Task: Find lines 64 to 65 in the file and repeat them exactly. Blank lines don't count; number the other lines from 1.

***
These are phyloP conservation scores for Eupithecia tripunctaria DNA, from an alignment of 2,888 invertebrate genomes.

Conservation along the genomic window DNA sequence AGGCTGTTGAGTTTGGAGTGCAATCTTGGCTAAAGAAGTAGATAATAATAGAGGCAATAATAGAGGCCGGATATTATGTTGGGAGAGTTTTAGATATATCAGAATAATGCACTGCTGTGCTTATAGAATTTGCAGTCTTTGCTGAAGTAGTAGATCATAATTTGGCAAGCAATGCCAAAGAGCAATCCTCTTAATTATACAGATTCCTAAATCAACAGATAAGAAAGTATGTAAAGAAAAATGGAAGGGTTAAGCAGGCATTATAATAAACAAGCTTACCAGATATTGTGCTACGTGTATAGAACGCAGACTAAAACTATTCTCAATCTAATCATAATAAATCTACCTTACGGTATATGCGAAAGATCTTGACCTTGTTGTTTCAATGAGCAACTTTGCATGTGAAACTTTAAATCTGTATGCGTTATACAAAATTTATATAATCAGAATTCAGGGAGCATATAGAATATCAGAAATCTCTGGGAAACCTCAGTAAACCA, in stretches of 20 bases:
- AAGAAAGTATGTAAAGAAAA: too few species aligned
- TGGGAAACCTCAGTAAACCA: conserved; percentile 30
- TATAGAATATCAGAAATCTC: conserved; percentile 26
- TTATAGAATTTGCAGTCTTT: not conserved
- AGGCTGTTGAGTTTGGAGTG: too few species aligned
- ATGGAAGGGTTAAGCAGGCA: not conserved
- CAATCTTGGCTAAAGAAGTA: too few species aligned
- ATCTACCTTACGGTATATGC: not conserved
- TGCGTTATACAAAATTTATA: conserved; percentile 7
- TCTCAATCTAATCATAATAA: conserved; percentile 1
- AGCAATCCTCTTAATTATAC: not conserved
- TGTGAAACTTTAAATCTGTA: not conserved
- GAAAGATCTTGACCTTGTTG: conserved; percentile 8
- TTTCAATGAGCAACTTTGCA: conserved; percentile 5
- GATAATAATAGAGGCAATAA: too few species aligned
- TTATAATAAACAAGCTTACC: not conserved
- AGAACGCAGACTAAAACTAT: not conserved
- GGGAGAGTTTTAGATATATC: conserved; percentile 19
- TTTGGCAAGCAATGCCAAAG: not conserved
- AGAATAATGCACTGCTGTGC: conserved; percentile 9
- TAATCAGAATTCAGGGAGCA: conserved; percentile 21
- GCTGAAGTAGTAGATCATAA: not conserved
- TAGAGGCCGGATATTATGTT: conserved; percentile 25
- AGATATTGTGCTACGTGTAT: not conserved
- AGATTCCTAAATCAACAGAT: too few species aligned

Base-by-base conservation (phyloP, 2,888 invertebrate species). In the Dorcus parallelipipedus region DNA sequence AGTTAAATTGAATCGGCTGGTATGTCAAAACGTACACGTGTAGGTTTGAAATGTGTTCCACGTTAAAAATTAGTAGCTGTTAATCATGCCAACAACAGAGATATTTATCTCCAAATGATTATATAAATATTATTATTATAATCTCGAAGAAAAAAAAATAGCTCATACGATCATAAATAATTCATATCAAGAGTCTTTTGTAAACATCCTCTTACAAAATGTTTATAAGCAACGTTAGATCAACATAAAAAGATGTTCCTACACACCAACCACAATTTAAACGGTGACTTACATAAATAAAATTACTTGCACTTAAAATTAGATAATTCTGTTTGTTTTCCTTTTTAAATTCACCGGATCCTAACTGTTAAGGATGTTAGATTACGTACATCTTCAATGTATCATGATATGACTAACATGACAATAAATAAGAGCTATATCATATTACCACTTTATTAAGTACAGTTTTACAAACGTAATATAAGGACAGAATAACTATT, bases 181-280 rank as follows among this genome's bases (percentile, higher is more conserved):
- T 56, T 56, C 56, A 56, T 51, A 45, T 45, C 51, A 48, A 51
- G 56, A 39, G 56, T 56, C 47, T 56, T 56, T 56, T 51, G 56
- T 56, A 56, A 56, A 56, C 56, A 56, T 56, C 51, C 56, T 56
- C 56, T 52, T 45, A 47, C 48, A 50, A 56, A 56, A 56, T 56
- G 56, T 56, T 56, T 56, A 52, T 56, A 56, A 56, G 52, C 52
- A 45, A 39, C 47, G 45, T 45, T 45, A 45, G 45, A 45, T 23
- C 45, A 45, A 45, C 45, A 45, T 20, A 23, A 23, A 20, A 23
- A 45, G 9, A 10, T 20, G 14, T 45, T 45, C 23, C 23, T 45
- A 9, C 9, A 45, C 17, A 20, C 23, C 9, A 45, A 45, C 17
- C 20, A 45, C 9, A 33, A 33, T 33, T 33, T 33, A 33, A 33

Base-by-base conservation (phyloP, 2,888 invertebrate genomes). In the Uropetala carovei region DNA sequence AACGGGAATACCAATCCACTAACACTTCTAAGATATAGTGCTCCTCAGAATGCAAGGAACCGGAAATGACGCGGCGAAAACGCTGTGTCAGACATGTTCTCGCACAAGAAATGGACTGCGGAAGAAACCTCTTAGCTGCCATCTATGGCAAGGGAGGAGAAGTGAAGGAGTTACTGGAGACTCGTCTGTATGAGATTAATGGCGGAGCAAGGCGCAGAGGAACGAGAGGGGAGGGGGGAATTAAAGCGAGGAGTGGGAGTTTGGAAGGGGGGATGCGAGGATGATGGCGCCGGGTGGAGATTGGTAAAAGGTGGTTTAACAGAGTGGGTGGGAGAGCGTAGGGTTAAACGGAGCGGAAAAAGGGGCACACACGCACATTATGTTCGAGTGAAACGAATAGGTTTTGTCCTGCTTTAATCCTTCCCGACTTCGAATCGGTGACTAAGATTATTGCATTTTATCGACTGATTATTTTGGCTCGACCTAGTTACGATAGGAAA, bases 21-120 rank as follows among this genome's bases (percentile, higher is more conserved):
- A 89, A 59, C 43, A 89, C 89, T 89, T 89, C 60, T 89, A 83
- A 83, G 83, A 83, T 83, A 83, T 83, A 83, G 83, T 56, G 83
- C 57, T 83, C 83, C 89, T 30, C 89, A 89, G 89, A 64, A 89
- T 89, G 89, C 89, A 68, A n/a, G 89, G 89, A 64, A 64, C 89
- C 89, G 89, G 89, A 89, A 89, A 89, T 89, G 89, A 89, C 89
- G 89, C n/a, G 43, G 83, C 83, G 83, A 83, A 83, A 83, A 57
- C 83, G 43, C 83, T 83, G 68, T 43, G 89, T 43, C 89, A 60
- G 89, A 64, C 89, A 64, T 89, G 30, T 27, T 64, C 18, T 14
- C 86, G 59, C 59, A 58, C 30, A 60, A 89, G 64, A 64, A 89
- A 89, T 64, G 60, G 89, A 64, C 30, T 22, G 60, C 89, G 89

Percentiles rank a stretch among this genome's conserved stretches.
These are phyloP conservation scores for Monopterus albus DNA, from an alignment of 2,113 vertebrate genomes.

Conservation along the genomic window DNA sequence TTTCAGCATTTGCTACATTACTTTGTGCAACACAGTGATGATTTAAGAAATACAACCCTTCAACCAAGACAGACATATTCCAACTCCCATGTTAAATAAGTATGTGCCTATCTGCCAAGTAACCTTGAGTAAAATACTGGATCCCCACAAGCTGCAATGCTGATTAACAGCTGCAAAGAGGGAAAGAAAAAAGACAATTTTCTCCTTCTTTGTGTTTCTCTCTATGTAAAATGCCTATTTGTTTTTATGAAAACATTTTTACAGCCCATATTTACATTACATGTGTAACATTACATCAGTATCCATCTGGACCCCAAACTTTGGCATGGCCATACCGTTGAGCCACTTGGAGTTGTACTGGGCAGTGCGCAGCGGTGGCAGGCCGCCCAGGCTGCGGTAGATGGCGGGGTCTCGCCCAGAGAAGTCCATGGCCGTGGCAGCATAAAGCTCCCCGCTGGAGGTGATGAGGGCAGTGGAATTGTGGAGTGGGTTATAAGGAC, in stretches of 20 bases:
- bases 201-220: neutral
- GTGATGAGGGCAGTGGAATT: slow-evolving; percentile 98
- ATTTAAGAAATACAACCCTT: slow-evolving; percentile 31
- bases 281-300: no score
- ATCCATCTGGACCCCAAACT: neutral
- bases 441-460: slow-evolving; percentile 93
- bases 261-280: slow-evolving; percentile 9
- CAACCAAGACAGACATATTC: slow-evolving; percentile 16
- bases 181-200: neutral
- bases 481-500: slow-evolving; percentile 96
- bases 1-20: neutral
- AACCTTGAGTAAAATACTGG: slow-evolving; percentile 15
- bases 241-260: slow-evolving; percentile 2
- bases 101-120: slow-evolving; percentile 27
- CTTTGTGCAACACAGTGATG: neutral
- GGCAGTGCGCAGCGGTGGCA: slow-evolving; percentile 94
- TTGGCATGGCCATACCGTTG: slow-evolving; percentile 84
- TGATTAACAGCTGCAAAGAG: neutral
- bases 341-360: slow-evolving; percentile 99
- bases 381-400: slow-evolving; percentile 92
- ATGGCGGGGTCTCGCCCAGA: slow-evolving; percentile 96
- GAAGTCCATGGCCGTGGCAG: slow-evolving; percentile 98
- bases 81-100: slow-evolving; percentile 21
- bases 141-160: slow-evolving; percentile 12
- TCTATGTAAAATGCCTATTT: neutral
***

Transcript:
- AACCTTGAGTAAAATACTGG: slow-evolving; percentile 15
- bases 241-260: slow-evolving; percentile 2